Jobless rate falls to 4.2% as number of workers on company payolls rises by 257,000
Last modified on Tue 14 Dec 2021 03.27 EST
Unemployment in the UK fell in October despite the end of the furlough scheme, according to official figures, as companies continued to hire amid record numbers of staff vacancies.
The Office for National Statistics said the unemployment rate fell to 4.2% in the three months to the end of October, representing about 1.4 million people, down from 4.3% in the three months to the end of September.
Reflecting a continued recovery in the labour market after the end of the Treasury’s multibillion-pound job support scheme in September, it said the number of workers on company payrolls rose by 257,000 in November from a month earlier to stand at 29.4 million – almost half a million higher than pre-Covid levels.
The ONS said it was likely that some furloughed workers could yet move into unemployment because they might be working out their notice periods, but that the early responses to its business surveys suggest the numbers being made redundant were likely to be small.
Darren Morgan, the director of economic statistics at the ONS, said: “With still no sign of the end of the furlough scheme hitting the number of jobs, the total of employees on payroll continued to grow strongly in November, although it could include people recently made redundant but still working out their notice.”
It comes as the Bank of England considers whether or not to raise interest rates on Thursday for the first time since the onset of the pandemic.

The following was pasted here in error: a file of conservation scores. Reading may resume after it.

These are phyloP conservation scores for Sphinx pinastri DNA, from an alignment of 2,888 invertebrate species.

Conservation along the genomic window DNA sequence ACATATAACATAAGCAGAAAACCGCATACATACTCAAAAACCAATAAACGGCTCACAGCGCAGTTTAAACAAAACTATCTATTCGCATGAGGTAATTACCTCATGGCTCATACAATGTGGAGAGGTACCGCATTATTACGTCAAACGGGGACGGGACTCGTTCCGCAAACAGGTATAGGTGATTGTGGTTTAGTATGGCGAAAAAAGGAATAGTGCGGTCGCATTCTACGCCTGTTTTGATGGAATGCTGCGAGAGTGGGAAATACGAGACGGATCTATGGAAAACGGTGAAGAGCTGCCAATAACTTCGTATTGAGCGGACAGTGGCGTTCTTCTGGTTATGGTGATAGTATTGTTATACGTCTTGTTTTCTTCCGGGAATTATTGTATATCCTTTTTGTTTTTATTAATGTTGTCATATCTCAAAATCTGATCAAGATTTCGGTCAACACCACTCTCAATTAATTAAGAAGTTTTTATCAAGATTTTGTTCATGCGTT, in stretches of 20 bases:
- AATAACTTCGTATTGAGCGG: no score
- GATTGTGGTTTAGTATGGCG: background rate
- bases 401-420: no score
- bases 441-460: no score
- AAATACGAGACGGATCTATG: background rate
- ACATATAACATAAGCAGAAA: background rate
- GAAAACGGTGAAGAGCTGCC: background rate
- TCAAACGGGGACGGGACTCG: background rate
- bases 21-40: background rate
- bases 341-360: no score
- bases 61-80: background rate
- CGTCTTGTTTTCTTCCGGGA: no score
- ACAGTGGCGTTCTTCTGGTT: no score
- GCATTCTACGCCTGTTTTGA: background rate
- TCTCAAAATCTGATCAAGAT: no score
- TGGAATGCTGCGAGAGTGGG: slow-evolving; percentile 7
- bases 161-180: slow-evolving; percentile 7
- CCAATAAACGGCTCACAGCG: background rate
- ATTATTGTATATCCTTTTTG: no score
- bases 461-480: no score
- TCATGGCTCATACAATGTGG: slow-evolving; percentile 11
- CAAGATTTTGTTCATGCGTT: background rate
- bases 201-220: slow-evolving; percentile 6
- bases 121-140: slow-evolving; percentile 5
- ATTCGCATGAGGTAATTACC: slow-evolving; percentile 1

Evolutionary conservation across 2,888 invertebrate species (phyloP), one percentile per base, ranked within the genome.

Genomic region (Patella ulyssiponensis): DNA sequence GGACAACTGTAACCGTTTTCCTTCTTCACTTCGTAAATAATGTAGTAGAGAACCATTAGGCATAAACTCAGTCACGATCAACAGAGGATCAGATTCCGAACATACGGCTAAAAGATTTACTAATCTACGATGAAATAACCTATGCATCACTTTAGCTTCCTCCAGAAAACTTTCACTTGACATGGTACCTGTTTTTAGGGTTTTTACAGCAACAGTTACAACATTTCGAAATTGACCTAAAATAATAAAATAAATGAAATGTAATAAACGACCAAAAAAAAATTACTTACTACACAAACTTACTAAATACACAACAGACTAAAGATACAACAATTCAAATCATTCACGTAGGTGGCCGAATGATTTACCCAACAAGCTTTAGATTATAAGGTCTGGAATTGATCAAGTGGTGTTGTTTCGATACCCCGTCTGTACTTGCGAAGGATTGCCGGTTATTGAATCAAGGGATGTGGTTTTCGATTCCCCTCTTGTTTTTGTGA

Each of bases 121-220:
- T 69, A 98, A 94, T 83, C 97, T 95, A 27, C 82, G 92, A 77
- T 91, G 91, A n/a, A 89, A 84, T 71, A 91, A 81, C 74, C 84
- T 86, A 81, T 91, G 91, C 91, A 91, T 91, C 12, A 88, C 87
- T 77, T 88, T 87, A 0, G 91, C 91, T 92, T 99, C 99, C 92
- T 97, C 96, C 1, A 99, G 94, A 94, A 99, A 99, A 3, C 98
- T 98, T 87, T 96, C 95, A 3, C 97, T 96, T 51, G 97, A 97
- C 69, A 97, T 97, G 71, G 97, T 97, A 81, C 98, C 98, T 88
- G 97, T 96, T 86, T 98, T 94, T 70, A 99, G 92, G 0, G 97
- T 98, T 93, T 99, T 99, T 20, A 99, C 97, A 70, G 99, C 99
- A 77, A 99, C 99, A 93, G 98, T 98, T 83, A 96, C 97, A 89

Threadneedle Street’s rate-setting monetary policy committee (MPC) unexpectedly held back from taking action last month, preferring to wait and see if the end of the furlough scheme had a significant impact on the jobs market.
However, analysts believe the emergence of the coronavirus Omicron variant will force the Bank to delay action this month amid rising concern over the worsening economic outlook.
Although the jobs market remained robust last month, economists warned that tougher government restrictions and a sharp rise in consumer caution in response to Omicron could damage the jobs recovery.
Suren Thiru, the head of economics at the British Chambers of Commerce, said the government needed to step in with emergency financial support for companies most affected by the government’s plan B restrictions.
“While current labour market trends provide no barrier to raising interest rates, uncertainty over the economic impact of the Omicron variant means a December rate hike is unlikely. Interest rates may start rising from February 2022, but only if concerns over the new variant have faded,” he added.
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